THE BLOG

'Pay-to-Play' Corruption: Chevron, Campaign Contributions and Government Contracts

03/05/2013 05:18 pm ET | Updated May 05, 2013

At the height of the 2012 elections, Chevron Corp. gave an unprecedented $2.5 million campaign contribution to the Congressional Leadership Fund (CLF), a super PAC intimately tied to House Speaker John Boehner (R-Ohio) and the congressional campaign committee of the Republican Party. The problem: Chevron Corp. is a government contractor and is prohibited by law from making contributions to federal candidates, parties and committees, including to the new phenomenon of "independent-expenditure-only" super PACs.

Because of a long and seedy record of companies attempting to buy lucrative government contracts through campaign contributions to those who issue the contracts -- or, just as bad, because of government officials extorting money from companies wishing to do business with the government -- federal contractors have been banned from making campaign contributions since 1940. Despite the recent U.S. Supreme Court's Citizens United v. Federal Election Commission (FEC) decision, which allows unlimited corporate expenditures in elections, there is a special provision in campaign finance law for federal contractors, which Citizens United did not affect. Federal law reads unequivocally that contractors shall not make "any such contribution to any political party, committee or candidate for public office or to any person for any political purpose or use."

These laws have been upheld by the courts over and over, starting with the 1995 Blount v. Securities and Exchange Commission (SEC) decision and more recently in the 2010 Green Party of Connecticut v. Garfield decision and the Wagner v. FEC decision last year.

Even CLF, along with nearly all other super PACs, recognizes this law against campaign contributions from federal contractors. The warning on the website of CLF is typical: "Contributions from foreign nationals, Federal government contractors, national banks, or corporations organized by act of Congress are prohibited."

"Pay-to-play" corruption -- the exchange of campaign contributions for government contracts -- is a problem that has swept federal, state and local governments across the nation. To get a picture of how damaging pay-to-play corruption can become, just take a look around.

Sting operations have recorded the all-too-common practice of trading contracts for campaign contributions. Just a few examples include former Govs. Rod Blagojevich in Illinois (now sitting in prison), George Ryan in Illinois (once rumored to be in the running for a Nobel Peace Prize) and John Rowland in Connecticut (sentenced to one year and one day). Just as tellingly, the link between campaign contributors and those who were awarded government contracts under the local administrations of former Mayors Jeremy Harris in Honolulu and John Street in Philadelphia have led to corruption investigations and convictions. The SEC has documented numerous cases of individual investment managers orchestrating campaign contributions in exchange for lucrative contracts to manage hedge funds or pension funds. This is why more than a dozen states and the SEC have passed their own pay-to-play rules banning campaign contributions from government contractors.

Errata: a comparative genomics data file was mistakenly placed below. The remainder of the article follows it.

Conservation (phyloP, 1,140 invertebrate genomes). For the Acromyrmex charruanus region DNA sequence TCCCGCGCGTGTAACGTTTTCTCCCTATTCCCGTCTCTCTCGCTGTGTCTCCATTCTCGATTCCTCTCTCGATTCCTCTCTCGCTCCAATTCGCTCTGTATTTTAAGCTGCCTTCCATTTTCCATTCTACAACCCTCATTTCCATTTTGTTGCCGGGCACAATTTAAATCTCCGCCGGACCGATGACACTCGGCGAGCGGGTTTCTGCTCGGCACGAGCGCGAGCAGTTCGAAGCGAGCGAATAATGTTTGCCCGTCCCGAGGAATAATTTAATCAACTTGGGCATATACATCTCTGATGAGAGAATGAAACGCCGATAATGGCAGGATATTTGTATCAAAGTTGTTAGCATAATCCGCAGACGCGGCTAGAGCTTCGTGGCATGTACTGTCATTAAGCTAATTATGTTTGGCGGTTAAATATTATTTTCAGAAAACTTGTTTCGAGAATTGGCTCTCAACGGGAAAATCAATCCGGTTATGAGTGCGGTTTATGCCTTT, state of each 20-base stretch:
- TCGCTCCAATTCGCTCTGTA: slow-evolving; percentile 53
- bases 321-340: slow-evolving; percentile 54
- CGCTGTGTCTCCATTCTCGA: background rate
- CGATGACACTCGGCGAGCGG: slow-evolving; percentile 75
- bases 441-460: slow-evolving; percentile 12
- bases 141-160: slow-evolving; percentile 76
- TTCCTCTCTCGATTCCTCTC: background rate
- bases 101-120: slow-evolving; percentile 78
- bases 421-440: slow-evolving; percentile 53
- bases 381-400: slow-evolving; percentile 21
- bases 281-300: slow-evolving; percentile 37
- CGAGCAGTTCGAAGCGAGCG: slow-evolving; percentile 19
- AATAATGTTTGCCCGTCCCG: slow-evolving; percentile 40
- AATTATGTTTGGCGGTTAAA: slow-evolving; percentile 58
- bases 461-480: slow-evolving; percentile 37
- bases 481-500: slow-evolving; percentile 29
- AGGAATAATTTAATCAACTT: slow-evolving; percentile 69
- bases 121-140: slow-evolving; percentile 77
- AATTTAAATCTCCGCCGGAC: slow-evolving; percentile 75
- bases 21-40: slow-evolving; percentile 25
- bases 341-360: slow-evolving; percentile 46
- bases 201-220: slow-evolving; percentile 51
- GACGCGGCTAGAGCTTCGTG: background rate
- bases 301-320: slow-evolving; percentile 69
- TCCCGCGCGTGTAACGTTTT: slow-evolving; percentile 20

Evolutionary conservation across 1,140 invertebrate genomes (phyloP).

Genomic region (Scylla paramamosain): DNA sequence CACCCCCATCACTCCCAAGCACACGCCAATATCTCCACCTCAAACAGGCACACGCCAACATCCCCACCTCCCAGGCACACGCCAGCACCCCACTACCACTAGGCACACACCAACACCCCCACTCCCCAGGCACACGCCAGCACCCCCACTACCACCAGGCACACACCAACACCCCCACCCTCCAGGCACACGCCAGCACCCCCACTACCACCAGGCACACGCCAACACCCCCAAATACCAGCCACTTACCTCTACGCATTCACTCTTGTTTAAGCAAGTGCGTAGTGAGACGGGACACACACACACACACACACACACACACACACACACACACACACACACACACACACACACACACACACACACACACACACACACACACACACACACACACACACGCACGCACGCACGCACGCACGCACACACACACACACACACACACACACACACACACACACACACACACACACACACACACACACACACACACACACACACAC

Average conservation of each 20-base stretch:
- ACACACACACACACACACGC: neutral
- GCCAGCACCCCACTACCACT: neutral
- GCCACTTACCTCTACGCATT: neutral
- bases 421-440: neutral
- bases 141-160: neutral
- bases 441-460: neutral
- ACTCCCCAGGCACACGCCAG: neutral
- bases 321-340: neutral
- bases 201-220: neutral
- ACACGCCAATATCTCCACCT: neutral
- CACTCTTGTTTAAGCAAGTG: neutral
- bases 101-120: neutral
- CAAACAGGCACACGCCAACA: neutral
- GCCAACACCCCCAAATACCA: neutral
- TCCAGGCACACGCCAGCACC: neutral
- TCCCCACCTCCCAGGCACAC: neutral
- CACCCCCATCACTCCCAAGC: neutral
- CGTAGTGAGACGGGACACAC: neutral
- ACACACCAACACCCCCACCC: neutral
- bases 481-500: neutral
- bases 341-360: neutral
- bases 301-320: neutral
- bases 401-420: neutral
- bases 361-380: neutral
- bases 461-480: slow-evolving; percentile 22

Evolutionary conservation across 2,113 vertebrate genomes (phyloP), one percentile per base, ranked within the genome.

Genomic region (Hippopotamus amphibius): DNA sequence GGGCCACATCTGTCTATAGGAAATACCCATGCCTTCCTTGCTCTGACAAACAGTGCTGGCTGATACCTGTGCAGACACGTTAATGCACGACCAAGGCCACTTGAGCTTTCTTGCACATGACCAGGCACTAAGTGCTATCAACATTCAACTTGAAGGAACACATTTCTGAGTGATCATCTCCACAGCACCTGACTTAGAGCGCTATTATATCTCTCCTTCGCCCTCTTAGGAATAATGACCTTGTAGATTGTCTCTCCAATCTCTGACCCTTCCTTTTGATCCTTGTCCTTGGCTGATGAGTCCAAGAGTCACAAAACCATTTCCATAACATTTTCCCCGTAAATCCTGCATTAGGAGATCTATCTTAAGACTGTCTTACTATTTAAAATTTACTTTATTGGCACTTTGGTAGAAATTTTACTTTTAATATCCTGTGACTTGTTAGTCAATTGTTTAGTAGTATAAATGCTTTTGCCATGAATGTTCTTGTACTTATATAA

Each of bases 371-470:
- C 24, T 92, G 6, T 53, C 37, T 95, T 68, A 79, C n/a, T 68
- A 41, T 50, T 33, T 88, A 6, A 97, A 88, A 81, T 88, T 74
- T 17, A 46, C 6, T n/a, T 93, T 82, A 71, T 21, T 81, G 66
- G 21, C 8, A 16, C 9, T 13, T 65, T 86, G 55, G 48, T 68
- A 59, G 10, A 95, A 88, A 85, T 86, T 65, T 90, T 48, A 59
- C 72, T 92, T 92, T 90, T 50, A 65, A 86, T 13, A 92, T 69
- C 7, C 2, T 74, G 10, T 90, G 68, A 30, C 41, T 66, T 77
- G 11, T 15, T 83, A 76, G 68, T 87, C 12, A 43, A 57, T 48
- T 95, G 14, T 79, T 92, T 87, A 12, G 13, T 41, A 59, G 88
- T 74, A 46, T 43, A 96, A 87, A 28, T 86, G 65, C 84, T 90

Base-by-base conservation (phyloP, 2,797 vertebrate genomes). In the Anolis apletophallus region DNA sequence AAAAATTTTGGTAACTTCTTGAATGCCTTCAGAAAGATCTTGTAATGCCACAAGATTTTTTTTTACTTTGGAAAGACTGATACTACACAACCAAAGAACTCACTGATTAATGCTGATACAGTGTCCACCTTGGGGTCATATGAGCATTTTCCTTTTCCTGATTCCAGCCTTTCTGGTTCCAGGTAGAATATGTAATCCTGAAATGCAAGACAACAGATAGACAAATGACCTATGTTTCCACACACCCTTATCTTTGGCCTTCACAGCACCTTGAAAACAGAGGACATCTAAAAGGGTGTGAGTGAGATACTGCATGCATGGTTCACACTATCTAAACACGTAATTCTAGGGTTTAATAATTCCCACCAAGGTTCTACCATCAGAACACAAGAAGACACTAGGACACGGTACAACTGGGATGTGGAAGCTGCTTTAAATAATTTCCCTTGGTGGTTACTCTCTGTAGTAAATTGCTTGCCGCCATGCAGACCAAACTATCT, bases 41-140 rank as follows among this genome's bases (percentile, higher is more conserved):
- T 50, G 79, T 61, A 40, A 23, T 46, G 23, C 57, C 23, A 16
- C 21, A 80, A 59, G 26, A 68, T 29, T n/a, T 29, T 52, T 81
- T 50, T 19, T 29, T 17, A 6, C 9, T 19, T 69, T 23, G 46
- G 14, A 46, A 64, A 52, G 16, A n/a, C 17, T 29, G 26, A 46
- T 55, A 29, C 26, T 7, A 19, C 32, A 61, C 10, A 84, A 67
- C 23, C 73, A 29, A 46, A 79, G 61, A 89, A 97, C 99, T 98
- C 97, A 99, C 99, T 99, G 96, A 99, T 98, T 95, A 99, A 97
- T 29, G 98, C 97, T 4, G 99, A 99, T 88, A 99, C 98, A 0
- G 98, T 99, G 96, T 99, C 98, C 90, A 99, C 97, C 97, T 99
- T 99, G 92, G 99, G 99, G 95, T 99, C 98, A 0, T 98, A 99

In the 2012 elections, a small handful of contractors chose to ignore the pay-to-play law, but none did so with as much bravado as Chevron. Chevron chipped in 22 percent of CLF's entire campaign budget, financing negative attack ads against 14 Democratic House candidates.

Unlike regular PACs that tend to make contributions to a multitude of candidates, frequently even crossing party lines, well over half of super PACs support only a single candidate or party -- essentially serving as a surrogate for a campaign with no limits. Candidates are subject to contribution limits, super PACs are not. The weight of laundering $2.5 million to a lawmaker through his or her so-called "independent" super PAC can carry a lot of sway over whether that lawmaker may intervene to help award a government contract.

Chevron probably was expecting a very different outcome in the 2012 elections. Or perhaps Chevron was expecting the laws on the books not to be enforced. Either way, Chevron established itself as a big money player in politics -- a player willing to spend heavily in elections to further its interests. Lawmakers and officials responsible for awarding government contracts undoubtedly have taken notice.

Public Citizen has asked the FEC to investigate the Chevron campaign contribution and enforce the law to prevent further pay-to-play abuses. If the FEC is not willing to act, lawmakers will be on their own come the next election. The potential for scandal is just another large campaign contribution away.

Since this post was written, Chevron has responded in the media that it does not believe it violated the law because it contributed through a corporation (Chevron Corporation) different from Chevron USA, which has most of the government contracts. Even if that is true, it appears based on SpendingUSA.gov that Chevron Corporation itself had government contracts in 2012, and a contribution would be illegal if any of those was either in force or being negotiated when the contribution was made.